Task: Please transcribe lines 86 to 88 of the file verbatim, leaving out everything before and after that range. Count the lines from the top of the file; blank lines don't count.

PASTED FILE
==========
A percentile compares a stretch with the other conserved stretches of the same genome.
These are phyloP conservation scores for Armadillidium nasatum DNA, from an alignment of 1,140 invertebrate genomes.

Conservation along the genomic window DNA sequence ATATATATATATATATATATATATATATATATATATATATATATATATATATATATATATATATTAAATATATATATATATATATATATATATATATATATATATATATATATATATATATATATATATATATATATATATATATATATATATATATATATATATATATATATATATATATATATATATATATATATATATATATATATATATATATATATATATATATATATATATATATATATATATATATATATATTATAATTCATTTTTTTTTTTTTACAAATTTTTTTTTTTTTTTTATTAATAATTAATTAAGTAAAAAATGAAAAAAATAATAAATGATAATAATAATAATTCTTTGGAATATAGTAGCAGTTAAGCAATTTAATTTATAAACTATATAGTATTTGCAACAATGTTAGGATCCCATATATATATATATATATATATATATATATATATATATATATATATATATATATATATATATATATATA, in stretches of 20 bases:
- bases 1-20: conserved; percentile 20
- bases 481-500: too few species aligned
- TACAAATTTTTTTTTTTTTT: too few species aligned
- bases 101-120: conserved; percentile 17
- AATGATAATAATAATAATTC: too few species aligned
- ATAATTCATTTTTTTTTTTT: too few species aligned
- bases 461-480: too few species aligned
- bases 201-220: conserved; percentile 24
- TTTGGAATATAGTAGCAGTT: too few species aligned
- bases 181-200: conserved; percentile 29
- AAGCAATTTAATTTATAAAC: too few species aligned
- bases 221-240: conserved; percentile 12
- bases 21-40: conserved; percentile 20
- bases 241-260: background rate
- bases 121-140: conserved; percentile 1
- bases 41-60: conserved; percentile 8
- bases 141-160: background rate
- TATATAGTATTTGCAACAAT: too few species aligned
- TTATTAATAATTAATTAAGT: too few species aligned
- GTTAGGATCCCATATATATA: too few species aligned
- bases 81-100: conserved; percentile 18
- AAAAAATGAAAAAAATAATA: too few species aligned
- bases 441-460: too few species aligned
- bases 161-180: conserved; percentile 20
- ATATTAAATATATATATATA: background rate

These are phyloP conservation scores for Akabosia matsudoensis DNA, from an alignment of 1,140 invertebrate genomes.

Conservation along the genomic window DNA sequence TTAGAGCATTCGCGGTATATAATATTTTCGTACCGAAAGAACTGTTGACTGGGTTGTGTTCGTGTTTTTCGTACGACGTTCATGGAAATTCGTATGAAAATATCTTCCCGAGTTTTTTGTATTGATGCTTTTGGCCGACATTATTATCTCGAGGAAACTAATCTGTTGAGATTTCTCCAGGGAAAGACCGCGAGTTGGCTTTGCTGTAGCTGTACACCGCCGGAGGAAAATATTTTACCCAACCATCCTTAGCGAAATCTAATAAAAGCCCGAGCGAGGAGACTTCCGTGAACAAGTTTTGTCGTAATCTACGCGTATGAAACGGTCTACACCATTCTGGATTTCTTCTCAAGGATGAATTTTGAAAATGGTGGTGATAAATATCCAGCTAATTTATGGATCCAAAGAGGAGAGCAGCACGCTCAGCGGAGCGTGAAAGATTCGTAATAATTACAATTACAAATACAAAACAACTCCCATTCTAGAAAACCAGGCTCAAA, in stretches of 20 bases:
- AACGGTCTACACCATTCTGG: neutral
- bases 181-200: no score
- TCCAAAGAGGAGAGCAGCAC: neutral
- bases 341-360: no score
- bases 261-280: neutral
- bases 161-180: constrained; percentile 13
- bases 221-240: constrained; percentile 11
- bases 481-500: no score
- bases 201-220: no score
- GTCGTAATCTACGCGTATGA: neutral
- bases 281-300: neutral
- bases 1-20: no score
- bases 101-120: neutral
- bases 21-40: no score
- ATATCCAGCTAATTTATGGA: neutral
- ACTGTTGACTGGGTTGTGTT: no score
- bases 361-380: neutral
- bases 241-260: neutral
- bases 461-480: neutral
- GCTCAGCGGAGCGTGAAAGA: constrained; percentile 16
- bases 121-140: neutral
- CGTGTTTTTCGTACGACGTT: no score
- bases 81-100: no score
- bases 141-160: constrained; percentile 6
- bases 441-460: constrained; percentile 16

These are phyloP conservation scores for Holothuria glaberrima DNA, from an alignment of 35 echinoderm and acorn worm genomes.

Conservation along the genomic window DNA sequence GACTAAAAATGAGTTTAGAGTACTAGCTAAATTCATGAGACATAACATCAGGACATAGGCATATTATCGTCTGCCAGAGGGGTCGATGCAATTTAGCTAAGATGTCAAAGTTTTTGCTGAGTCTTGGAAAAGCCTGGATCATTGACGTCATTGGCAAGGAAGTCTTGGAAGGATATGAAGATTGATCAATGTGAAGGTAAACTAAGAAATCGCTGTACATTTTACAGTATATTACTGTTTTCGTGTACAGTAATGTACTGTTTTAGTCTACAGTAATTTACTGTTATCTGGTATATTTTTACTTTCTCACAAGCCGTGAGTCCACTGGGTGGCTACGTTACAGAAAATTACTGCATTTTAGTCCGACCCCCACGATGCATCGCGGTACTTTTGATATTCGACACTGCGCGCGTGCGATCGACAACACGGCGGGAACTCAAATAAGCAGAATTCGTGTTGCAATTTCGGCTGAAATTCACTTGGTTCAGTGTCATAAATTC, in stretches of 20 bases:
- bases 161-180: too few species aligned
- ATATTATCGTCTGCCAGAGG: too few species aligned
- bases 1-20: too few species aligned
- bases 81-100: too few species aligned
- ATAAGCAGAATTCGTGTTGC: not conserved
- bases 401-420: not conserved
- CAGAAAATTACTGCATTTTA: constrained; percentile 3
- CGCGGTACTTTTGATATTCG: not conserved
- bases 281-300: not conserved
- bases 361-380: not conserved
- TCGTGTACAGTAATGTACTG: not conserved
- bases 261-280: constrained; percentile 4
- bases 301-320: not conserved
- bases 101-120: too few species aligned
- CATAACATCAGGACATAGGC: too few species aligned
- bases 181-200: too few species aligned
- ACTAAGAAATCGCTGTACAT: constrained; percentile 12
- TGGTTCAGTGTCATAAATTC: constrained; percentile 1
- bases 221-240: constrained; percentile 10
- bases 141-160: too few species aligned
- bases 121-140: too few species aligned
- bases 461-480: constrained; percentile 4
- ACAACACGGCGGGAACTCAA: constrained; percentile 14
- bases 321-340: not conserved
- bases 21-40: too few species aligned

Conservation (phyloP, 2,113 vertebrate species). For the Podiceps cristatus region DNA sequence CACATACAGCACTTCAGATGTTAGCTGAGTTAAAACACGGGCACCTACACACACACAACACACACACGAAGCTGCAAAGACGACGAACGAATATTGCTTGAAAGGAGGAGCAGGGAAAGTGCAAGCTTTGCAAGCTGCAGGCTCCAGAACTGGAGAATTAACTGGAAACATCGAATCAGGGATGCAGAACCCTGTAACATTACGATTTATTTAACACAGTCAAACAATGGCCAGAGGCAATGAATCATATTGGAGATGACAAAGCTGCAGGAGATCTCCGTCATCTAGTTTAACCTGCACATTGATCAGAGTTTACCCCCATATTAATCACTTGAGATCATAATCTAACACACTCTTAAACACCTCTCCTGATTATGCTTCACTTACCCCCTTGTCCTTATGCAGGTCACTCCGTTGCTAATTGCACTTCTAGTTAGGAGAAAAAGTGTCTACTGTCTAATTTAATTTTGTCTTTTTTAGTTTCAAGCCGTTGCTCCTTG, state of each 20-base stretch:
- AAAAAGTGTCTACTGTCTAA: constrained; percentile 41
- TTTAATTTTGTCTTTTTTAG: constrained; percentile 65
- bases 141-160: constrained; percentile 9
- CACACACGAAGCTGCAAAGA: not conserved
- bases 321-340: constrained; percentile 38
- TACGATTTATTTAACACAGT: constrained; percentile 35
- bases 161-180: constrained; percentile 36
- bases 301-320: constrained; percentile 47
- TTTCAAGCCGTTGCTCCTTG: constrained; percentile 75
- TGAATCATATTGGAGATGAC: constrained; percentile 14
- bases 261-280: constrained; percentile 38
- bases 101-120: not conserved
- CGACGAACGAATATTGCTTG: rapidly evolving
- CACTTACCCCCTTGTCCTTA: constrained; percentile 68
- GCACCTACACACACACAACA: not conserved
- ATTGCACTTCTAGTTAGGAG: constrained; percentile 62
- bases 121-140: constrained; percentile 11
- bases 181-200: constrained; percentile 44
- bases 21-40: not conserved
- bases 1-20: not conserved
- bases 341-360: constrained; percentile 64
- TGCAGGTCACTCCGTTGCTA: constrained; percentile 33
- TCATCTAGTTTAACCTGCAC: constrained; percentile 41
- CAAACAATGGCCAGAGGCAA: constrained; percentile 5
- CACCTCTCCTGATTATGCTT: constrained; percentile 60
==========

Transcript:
- bases 141-160: constrained; percentile 9
- CACACACGAAGCTGCAAAGA: not conserved
- bases 321-340: constrained; percentile 38